Pro-Abortion Groups: Supreme Court Pick Elena Kagan Not Pro-Abortion Enough
by Steven Ertelt
June 21, 2010
Washington, DC (LifeNews.com) — Two pro-abortion groups issued tepid analysis of Supreme Court nominee Elena Kagan a week ahead of her scheduled confirmation hearings. The ACLU and Center for Reproductive Rights both say Kagan is pro-abortion but they do not have enough to go on to say for certain.
Their comments follow analysis from NARAL showing Kagan decidedly pro-abortion and from Americans United for Life and other pro-life groups saying she is too extreme to be approved.
The Center for Reproductive Rights, a New York-based legal group known for challenging pro-life state laws and promoting abortion as an international right, believes Kagan’s record is clear enough to see that she is pro-abortion.
But, it questions whether Kagan believes those rights are central and without limit.
CRR questioned a 1988 memo she wrote as a Supreme Court clerk saying elective abortions are not medically necessary.
Still Kagan appeared to update her view during the Clinton administration, when she ignored, and essentially manipulated an ACOG opinion saying partial-birth abortions were never necessary for the health of the mother.
CRR also questioned Kagan’s position on the partial-birth abortion ban, saying she supported a health exception that was too narrow for abortion advocates, even though pro-life groups opposed it because it would essentially keep all partial-birth abortions legal.
The ACLU report was more vague, saying it had a hard time assessing Kagan’s abortion views.
"The simple truth is that there is much that we do not know about Kagan’s views on the Constitution and the court," the ACLU’s report said. "The available record offers very few clues about her constitutional views on … a host of other recurring Supreme Court topics."
The ACLU also noted that Kagan urged President Clinton to support a phony ban on late-term abortions — that didn’t actually ban any abortions — as a means of political cover for vetoing the partial-birth abortion ban. The ACLU opposed the bill because it opposes any limits, however genuine or not, on abortion.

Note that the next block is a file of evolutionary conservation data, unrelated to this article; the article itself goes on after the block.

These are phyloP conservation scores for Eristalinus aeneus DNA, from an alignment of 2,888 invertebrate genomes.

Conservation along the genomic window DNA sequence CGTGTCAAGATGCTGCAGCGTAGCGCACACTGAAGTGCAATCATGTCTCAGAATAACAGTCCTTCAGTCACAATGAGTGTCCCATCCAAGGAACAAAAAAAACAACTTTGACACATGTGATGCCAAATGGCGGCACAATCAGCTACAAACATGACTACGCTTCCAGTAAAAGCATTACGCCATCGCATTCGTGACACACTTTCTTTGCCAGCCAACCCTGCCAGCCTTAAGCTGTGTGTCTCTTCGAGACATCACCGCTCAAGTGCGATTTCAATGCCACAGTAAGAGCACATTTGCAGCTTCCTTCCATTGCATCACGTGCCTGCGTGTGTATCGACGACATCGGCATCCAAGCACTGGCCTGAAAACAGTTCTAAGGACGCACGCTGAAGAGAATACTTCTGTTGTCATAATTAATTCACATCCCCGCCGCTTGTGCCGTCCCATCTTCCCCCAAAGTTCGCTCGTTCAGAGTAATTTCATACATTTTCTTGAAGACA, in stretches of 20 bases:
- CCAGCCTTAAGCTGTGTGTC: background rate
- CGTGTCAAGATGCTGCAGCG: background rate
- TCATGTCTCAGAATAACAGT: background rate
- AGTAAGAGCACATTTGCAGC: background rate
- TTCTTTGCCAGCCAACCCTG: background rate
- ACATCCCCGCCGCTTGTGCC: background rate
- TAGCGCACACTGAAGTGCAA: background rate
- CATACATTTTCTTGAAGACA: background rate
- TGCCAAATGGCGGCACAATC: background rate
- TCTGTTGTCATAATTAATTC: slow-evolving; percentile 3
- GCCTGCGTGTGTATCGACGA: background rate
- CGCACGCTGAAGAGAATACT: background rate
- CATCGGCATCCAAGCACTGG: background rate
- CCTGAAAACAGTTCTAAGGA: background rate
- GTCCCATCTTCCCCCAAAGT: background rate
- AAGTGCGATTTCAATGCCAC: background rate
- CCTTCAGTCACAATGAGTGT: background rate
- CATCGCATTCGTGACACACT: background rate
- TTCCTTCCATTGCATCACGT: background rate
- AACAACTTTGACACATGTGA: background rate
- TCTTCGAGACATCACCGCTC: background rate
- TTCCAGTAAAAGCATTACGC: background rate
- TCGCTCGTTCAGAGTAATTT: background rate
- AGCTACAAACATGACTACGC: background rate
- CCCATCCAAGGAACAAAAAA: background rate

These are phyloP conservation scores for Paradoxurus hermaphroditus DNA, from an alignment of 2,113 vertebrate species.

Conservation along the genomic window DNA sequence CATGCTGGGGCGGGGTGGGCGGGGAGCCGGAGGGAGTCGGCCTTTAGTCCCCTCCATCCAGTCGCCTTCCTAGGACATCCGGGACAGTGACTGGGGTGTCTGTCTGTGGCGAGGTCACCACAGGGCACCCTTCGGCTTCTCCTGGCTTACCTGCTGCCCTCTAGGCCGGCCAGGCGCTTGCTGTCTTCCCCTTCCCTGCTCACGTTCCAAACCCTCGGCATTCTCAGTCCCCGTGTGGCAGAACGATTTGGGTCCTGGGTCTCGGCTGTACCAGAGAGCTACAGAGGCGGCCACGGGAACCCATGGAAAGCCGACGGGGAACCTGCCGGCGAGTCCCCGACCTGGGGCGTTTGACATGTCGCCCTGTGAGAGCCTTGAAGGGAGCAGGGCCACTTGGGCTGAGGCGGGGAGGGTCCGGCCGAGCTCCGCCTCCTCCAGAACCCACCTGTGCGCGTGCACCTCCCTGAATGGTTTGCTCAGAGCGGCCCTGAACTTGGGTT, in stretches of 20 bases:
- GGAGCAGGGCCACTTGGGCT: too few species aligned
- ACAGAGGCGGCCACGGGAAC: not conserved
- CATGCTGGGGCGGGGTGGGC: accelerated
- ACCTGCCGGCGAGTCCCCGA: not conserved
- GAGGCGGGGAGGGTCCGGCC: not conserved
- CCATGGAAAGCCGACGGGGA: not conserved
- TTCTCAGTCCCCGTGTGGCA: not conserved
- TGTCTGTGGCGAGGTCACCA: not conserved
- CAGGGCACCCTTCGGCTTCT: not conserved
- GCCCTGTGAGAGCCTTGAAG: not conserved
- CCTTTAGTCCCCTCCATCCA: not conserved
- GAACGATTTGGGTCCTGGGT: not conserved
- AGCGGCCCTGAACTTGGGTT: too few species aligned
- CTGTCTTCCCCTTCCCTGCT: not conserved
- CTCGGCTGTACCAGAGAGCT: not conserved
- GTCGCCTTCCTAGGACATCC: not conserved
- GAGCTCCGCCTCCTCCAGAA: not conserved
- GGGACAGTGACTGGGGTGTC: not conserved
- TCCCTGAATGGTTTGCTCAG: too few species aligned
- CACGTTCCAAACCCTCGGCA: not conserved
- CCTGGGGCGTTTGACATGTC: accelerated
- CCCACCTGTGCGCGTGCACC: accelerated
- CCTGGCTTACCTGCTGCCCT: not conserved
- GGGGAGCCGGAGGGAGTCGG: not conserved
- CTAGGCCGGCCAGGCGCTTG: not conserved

NARAL’s analaysis was more conclusive in terms of Kagan’s pro-abortion views.
"Elena Kagan’s writings indicate a respect for women’s freedom and privacy as defined by Roe v. Wade–and the writings are consistent with the pro-choice position adopted by the Clinton White House," NARAL said. "These writings show a mainstream view that the majority of Americans shares."
NARAL tries to make Kagan appear more moderate by showing how the Supreme Court initially struck down a Nebraska partial-birth abortion ban before ultimately upholding one Congress approved during the administration of President George W. Bush.
"In fact, the majority of Supreme Court justices agreed with Kagan until George W. Bush reconfigured the court with John Roberts and Samuel Alito," NARAL says.
The abortion advocacy group also claimed "Kagan is in the same company as the doctors from the American College of Obstetricians and Gynecologists" even though she manipulated their opinion on partial-birth abortions.
During the heat of the debate in the 1990s, the American College of Obstetricians and Gynecologists said an expert panel it commissioned could find no medical reason why the partial-birth abortion procedure would ever be used to protect a woman’s life or health.
Still, Clinton said he would not sign a ban on the three-day-long abortion procedure that involves the partial birth of an unborn child and the gruesome destruction of the baby’s life by jabbing medical scissors into its skull unless it contained a health exception for women.
Kagan, in a December 14, 1996 memo, appeared to be upset that ACOG couldn’t find any justification for Clinton’s position.
This, of course, would be disaster — not the less so (in fact, the more so) because ACOG continues to oppose the legislation, she said of the inability to discern a medical reason for the second-trimester abortion procedure.
Kagan also appears to suggest manipulating ACOG’s statement to support Clinton’s position.
Notes in Kagans handwriting list suggested options for modifying the ACOG position statement including having the Clinton administration claiming a partial-birth abortion "may be the best or most appropriate option.
NARAL concludes its new talking points promising, "We will work to ensure that she receives a fair hearing during which senators will ask questions about these issues. This includes setting the record straight when anti-choice senators and their allies start attacking her writings.
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